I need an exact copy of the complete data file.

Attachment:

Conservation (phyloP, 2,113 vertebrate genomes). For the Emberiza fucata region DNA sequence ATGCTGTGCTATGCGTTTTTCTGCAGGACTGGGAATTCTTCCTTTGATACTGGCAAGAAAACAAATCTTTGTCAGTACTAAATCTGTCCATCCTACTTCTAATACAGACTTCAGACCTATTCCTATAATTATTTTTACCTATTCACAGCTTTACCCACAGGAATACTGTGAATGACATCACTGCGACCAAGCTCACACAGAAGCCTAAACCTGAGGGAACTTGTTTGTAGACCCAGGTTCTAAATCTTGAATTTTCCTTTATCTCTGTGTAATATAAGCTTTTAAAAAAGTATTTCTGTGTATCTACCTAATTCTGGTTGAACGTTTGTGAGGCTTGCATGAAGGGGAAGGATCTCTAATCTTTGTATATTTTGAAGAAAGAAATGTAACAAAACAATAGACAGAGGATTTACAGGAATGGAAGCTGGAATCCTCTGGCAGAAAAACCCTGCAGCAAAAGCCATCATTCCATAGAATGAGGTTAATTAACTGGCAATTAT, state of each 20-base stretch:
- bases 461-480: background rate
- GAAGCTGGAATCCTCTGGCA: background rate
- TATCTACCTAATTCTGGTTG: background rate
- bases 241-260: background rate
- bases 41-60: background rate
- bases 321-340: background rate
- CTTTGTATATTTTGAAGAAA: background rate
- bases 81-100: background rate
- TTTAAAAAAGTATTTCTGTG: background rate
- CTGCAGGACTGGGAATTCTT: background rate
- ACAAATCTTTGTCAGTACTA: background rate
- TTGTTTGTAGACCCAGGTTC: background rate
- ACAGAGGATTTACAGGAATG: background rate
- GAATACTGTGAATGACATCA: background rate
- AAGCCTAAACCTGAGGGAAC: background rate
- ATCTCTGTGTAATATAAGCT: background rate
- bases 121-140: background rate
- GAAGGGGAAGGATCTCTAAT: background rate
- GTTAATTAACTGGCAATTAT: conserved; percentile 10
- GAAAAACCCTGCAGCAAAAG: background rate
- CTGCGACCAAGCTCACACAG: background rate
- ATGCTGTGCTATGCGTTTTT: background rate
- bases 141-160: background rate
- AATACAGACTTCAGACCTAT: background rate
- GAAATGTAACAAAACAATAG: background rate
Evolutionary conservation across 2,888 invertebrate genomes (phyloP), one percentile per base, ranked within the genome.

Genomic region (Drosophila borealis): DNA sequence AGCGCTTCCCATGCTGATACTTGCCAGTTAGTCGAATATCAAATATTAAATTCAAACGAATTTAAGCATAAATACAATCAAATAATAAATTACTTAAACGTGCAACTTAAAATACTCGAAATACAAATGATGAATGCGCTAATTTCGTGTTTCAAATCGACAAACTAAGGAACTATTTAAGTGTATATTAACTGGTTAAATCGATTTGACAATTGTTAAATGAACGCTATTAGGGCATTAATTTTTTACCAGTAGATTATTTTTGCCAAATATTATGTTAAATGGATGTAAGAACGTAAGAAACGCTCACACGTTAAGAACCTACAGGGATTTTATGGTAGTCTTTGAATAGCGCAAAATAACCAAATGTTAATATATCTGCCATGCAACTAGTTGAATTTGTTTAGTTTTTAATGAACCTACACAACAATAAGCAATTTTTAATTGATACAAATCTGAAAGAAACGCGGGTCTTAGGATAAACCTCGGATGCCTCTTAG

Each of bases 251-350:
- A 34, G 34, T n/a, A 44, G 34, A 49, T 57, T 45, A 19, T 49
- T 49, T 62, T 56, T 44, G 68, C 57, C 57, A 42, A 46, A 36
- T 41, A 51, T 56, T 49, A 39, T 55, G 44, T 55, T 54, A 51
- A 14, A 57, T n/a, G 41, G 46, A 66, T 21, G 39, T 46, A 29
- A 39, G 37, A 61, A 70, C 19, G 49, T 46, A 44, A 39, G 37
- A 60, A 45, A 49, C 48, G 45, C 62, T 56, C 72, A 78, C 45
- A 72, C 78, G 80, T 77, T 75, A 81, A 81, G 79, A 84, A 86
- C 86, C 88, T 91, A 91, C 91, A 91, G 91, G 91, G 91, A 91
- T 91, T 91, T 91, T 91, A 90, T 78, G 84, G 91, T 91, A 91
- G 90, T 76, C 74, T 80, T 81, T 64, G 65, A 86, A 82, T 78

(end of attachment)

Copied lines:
Conservation (phyloP, 2,113 vertebrate genomes). For the Emberiza fucata region DNA sequence ATGCTGTGCTATGCGTTTTTCTGCAGGACTGGGAATTCTTCCTTTGATACTGGCAAGAAAACAAATCTTTGTCAGTACTAAATCTGTCCATCCTACTTCTAATACAGACTTCAGACCTATTCCTATAATTATTTTTACCTATTCACAGCTTTACCCACAGGAATACTGTGAATGACATCACTGCGACCAAGCTCACACAGAAGCCTAAACCTGAGGGAACTTGTTTGTAGACCCAGGTTCTAAATCTTGAATTTTCCTTTATCTCTGTGTAATATAAGCTTTTAAAAAAGTATTTCTGTGTATCTACCTAATTCTGGTTGAACGTTTGTGAGGCTTGCATGAAGGGGAAGGATCTCTAATCTTTGTATATTTTGAAGAAAGAAATGTAACAAAACAATAGACAGAGGATTTACAGGAATGGAAGCTGGAATCCTCTGGCAGAAAAACCCTGCAGCAAAAGCCATCATTCCATAGAATGAGGTTAATTAACTGGCAATTAT, state of each 20-base stretch:
- bases 461-480: background rate
- GAAGCTGGAATCCTCTGGCA: background rate
- TATCTACCTAATTCTGGTTG: background rate
- bases 241-260: background rate
- bases 41-60: background rate
- bases 321-340: background rate
- CTTTGTATATTTTGAAGAAA: background rate
- bases 81-100: background rate
- TTTAAAAAAGTATTTCTGTG: background rate
- CTGCAGGACTGGGAATTCTT: background rate
- ACAAATCTTTGTCAGTACTA: background rate
- TTGTTTGTAGACCCAGGTTC: background rate
- ACAGAGGATTTACAGGAATG: background rate
- GAATACTGTGAATGACATCA: background rate
- AAGCCTAAACCTGAGGGAAC: background rate
- ATCTCTGTGTAATATAAGCT: background rate
- bases 121-140: background rate
- GAAGGGGAAGGATCTCTAAT: background rate
- GTTAATTAACTGGCAATTAT: conserved; percentile 10
- GAAAAACCCTGCAGCAAAAG: background rate
- CTGCGACCAAGCTCACACAG: background rate
- ATGCTGTGCTATGCGTTTTT: background rate
- bases 141-160: background rate
- AATACAGACTTCAGACCTAT: background rate
- GAAATGTAACAAAACAATAG: background rate
Evolutionary conservation across 2,888 invertebrate genomes (phyloP), one percentile per base, ranked within the genome.

Genomic region (Drosophila borealis): DNA sequence AGCGCTTCCCATGCTGATACTTGCCAGTTAGTCGAATATCAAATATTAAATTCAAACGAATTTAAGCATAAATACAATCAAATAATAAATTACTTAAACGTGCAACTTAAAATACTCGAAATACAAATGATGAATGCGCTAATTTCGTGTTTCAAATCGACAAACTAAGGAACTATTTAAGTGTATATTAACTGGTTAAATCGATTTGACAATTGTTAAATGAACGCTATTAGGGCATTAATTTTTTACCAGTAGATTATTTTTGCCAAATATTATGTTAAATGGATGTAAGAACGTAAGAAACGCTCACACGTTAAGAACCTACAGGGATTTTATGGTAGTCTTTGAATAGCGCAAAATAACCAAATGTTAATATATCTGCCATGCAACTAGTTGAATTTGTTTAGTTTTTAATGAACCTACACAACAATAAGCAATTTTTAATTGATACAAATCTGAAAGAAACGCGGGTCTTAGGATAAACCTCGGATGCCTCTTAG

Each of bases 251-350:
- A 34, G 34, T n/a, A 44, G 34, A 49, T 57, T 45, A 19, T 49
- T 49, T 62, T 56, T 44, G 68, C 57, C 57, A 42, A 46, A 36
- T 41, A 51, T 56, T 49, A 39, T 55, G 44, T 55, T 54, A 51
- A 14, A 57, T n/a, G 41, G 46, A 66, T 21, G 39, T 46, A 29
- A 39, G 37, A 61, A 70, C 19, G 49, T 46, A 44, A 39, G 37
- A 60, A 45, A 49, C 48, G 45, C 62, T 56, C 72, A 78, C 45
- A 72, C 78, G 80, T 77, T 75, A 81, A 81, G 79, A 84, A 86
- C 86, C 88, T 91, A 91, C 91, A 91, G 91, G 91, G 91, A 91
- T 91, T 91, T 91, T 91, A 90, T 78, G 84, G 91, T 91, A 91
- G 90, T 76, C 74, T 80, T 81, T 64, G 65, A 86, A 82, T 78